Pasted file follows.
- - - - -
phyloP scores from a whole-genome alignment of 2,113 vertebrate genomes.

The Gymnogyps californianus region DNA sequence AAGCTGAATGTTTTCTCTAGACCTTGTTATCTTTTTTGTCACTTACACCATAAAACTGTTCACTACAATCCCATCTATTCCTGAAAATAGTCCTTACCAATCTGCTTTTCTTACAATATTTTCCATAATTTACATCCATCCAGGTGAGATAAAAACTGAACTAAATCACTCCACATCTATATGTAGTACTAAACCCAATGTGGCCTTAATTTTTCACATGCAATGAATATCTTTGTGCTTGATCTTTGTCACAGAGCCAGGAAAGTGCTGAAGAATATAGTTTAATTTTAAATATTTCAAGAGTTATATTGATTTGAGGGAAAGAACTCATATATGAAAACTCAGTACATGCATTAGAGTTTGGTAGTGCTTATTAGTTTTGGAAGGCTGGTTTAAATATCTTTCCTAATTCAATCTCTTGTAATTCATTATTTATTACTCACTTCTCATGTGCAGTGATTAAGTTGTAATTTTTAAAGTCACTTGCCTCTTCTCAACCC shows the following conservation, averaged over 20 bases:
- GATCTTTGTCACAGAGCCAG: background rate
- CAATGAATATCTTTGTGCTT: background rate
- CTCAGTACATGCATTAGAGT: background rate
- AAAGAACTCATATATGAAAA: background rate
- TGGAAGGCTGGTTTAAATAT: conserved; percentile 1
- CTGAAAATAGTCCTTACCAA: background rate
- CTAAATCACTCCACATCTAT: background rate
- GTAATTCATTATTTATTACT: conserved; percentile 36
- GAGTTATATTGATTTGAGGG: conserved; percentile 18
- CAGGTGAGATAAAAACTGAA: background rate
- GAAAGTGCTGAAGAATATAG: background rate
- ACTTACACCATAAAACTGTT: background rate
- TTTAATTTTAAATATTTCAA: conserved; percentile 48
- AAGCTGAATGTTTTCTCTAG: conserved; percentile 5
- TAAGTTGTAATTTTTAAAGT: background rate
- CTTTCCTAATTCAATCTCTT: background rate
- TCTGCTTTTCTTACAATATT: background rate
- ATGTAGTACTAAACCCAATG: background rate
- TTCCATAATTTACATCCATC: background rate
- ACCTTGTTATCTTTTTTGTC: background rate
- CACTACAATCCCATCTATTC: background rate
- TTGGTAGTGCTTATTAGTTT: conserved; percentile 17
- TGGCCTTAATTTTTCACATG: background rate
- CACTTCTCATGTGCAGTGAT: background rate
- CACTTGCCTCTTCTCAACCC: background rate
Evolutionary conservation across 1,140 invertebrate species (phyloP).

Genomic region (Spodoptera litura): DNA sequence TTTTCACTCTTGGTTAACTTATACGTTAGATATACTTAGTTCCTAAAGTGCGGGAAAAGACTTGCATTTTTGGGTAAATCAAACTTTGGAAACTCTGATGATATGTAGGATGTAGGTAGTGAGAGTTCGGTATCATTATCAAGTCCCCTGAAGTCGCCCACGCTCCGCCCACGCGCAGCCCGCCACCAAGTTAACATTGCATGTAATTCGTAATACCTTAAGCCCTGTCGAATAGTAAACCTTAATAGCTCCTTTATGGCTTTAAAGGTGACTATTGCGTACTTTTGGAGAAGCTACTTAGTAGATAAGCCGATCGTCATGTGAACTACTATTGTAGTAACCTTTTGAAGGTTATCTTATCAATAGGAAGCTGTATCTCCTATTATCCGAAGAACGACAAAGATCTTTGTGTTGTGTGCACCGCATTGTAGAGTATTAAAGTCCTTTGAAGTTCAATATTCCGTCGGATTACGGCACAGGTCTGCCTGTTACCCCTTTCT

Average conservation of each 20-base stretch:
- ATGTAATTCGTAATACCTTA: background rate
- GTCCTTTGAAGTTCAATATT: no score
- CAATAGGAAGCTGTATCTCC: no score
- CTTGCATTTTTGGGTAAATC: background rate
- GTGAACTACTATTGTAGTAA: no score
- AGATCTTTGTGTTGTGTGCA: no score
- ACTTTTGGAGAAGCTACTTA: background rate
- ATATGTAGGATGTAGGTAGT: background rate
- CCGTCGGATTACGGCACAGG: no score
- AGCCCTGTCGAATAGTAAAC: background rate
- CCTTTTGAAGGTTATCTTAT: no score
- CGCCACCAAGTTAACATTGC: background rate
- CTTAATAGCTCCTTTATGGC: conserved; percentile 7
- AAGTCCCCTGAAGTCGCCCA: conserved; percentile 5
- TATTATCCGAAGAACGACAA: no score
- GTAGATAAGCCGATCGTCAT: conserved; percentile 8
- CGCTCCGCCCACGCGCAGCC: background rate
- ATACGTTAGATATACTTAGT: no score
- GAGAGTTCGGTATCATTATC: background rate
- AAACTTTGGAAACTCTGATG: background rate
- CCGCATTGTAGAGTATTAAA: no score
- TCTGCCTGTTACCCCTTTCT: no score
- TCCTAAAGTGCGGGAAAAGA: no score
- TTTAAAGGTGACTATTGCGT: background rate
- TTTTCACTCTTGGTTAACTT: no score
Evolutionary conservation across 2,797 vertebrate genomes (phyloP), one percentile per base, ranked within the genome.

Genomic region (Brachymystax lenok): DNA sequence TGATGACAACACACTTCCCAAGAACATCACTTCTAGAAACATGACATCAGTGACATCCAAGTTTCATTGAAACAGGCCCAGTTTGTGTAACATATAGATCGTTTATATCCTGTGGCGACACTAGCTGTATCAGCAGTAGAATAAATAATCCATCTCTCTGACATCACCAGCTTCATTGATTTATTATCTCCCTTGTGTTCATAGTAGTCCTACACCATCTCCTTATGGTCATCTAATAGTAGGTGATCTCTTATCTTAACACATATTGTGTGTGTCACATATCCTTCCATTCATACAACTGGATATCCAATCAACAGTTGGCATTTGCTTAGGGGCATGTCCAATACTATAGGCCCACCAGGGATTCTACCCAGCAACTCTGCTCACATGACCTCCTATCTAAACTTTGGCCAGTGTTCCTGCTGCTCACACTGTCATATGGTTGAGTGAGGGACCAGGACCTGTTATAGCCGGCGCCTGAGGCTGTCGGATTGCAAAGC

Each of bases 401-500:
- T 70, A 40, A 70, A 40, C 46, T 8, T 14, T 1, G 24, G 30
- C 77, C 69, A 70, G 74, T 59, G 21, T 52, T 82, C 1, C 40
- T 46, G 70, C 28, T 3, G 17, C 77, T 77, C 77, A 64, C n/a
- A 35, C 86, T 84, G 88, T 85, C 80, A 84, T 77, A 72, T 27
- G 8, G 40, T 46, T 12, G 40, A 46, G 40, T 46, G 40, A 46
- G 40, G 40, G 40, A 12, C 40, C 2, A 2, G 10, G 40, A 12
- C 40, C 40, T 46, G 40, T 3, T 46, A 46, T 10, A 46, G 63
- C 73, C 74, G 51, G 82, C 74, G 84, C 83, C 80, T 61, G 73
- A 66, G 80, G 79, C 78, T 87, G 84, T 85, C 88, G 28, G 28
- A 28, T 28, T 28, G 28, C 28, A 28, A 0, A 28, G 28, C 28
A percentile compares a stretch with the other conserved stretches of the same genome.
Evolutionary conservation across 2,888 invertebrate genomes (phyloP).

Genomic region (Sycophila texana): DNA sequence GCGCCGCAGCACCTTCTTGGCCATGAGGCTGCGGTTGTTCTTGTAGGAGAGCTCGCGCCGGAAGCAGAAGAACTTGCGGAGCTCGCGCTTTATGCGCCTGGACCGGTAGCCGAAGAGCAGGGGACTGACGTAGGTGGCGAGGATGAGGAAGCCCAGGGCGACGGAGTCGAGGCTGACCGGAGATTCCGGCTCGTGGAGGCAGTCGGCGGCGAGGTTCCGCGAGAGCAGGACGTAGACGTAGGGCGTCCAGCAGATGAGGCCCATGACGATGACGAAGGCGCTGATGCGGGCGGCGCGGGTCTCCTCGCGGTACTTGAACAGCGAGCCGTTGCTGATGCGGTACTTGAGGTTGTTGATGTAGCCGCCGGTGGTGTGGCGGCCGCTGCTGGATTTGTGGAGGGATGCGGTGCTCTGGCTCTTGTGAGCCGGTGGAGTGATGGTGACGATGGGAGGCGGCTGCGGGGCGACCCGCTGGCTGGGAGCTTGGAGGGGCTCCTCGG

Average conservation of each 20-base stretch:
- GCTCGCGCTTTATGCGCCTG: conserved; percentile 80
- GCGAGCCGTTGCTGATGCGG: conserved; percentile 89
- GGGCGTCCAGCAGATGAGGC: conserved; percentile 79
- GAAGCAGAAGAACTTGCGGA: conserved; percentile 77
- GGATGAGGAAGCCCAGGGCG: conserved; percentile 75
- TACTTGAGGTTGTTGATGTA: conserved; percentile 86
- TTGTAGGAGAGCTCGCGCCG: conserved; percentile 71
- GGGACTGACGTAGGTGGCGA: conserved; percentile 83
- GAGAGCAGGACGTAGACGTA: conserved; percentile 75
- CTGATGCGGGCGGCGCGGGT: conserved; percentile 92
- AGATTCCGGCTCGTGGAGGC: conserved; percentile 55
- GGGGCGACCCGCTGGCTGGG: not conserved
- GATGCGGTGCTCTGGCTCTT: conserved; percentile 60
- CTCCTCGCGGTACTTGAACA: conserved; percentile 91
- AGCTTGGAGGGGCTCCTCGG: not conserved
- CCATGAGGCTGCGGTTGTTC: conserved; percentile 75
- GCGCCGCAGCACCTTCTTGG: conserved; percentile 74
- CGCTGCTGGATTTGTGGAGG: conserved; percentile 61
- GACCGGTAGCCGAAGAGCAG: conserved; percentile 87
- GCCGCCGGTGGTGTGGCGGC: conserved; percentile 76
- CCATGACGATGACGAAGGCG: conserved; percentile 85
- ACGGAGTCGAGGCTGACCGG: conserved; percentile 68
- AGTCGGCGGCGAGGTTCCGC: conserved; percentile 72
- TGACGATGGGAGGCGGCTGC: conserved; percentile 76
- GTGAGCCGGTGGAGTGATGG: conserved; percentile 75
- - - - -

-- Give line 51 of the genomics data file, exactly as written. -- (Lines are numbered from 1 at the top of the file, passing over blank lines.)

- CCGCATTGTAGAGTATTAAA: no score